Wings & Things

From These Peeps:

Curving to Fly: Synthetic Adaptation Unveils Optimal Flight Performance of Whirling Fruits Author:

Jean Rabault, Richard A. Fauli, and Andreas Carlson

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Something Meme Something

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Rock Around the Croc: Beethoven and the Symphony

Welcome back to your not-necessarily-weekly education in music and music history. I’m your host Sobek, and today my subject is the end of the Classical era and the beginning of the Romantic period. Alternate title, Beethoven Changes Everything Forever. Let’s start with a quote:

“Music should strike fire from the heart of man, and bring tears from the eyes of a woman”

That’s awesome. Now about some memes? Let’s see what we have around here…

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Crytidz – a Message from the Good Doctor

Because I post stupid shit that doesn’t even make sense to me most of the time, one of our brothers here at hostageland sent me a link for this little beastie:
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Rock Around the Croc: The French Baroque

Last week I said I was going to wrap it up with the Baroque era, but then in the comments I mentioned Jean-Baptiste Lully, and that got me thinking about how I really didn’t touch on the French Baroque. That being said, I’m not nearly as familiar with that period as with the Italian and German influences, so there’s only so much I can say. Let’s start with some more Lully, the dirty rat-bastard who swindled and murdered his way to the top of Louis XIV’s court before he accidentally killed himself by smashing his toe with a conductor’s baton and dying of gangrene:

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Rock Around the Croc: The Baroque Era and the Fugue

Welcome back to your weekly putting of some knowledge. I’m your host Sobek, I know less about music than I let on, and today we’re getting into the Baroque Era. Here’s some pretty music:

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Rock Around the Croc: Intro to the Baroque

Super quick post today because I was too busy this week to do anything with more detail. I’m just going to throw some stuff at you for now and then get into more detail in coming weeks.

The Baroque period runs from 1600 to 1750. Historical dates like these are usually pretty arbitrary, but the Baroque era is slightly less so than others because the start and end dates have actual significance. In 1600, the first opera properly so-called was performed, and J.S. Bach died in 1750. So those are the bookends.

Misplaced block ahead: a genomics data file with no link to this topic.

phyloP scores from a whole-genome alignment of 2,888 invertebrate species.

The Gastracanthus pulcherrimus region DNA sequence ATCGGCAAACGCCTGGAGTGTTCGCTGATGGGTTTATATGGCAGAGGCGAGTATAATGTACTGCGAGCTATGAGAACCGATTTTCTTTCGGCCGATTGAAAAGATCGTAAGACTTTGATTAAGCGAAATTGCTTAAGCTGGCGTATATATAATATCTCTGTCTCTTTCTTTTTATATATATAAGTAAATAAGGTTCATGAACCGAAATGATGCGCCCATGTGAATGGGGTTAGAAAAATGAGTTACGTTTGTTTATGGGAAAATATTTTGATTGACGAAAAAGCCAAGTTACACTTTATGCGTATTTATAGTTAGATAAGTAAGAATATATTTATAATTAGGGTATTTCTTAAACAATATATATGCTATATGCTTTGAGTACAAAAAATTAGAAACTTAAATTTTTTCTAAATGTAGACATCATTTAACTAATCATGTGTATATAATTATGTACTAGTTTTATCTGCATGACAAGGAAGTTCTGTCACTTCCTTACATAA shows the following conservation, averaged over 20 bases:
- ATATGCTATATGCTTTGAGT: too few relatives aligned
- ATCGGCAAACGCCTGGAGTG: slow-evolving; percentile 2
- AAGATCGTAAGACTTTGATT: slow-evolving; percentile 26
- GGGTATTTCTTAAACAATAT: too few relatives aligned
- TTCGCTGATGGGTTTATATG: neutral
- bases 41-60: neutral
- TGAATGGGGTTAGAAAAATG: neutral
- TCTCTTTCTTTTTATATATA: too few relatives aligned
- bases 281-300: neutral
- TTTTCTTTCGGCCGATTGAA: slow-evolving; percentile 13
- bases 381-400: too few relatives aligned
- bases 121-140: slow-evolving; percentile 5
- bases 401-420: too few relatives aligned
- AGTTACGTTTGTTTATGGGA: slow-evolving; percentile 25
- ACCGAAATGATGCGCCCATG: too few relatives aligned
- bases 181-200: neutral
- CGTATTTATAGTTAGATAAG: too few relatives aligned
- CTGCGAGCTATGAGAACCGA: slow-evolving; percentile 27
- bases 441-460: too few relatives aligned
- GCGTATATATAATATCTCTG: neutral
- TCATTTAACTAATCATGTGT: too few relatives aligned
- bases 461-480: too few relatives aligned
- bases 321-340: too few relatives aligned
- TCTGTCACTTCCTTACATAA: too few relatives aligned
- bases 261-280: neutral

I mentioned in a previous post that the big names to remember for Renaissance music are Josquin des Prez and Palestrina, and if you can casually drop those names in conversation you will definitely impress people. If you get nothing else out of these posts, I hope you will at least remember the Big Three names from the Baroque era: Johann Sebastian Bach, George Friedrich Handel, and Antonio Vivaldi. For this week, I’m just going to link some music from each, just to get us excited for what’s coming:

J.S. Bach, Toccata and Fugue in D Minor:

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Ballistics and Other Boring Stuff

I’ve been trying to think of an entertaining way to organize thoughts on our cursory talks about firesticks and their associated consumables.

This is stolen directly from Merriam-Webster:

bal·​lis·​tics | \ bə-ˈli-stiks \

Definition of ballistics

1a : the science of the motion of projectiles in flight b : the flight characteristics of a projectile

2a : the study of the processes within a firearm as it is fired b : the firing characteristics of a firearm or cartridge

Not sure I’ll pass the test.

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Rock Around the Croc: Greek Roots

For today’s lesson, let’s get into some definitions. In this series, I will be talking about Western concert music. When I say western, I mean Euro-centric, as opposed to east Asian or African (about which I know basically nothing). When I say concert music, I mean the kind of music that is sometimes inaccurately called Classical music. It’s not really a problem when people use the word Classical because most people know what you mean. But “Classical,” strictly speaking, means that music produced from about 1730 to about 1820, and for our information, the big three of the classical era were Franz Haydn (1732-1809), Wolfgang Amadeus Mozart (1756-91) and Ludwig van Beethoven (1770-1827). Concert music is a much more inclusive term.

The next word to define is “orchestra.” The word has its roots in Greek drama, in which the chorus would sing commentary on the action of the play. The musicians would sit in the semicircular ring at the base of the amphitheater, and that area was called the orkestra. Usually the singers would be accompanied by a kithara (kind of like a harp), cymbals or an aulos (like an oboe).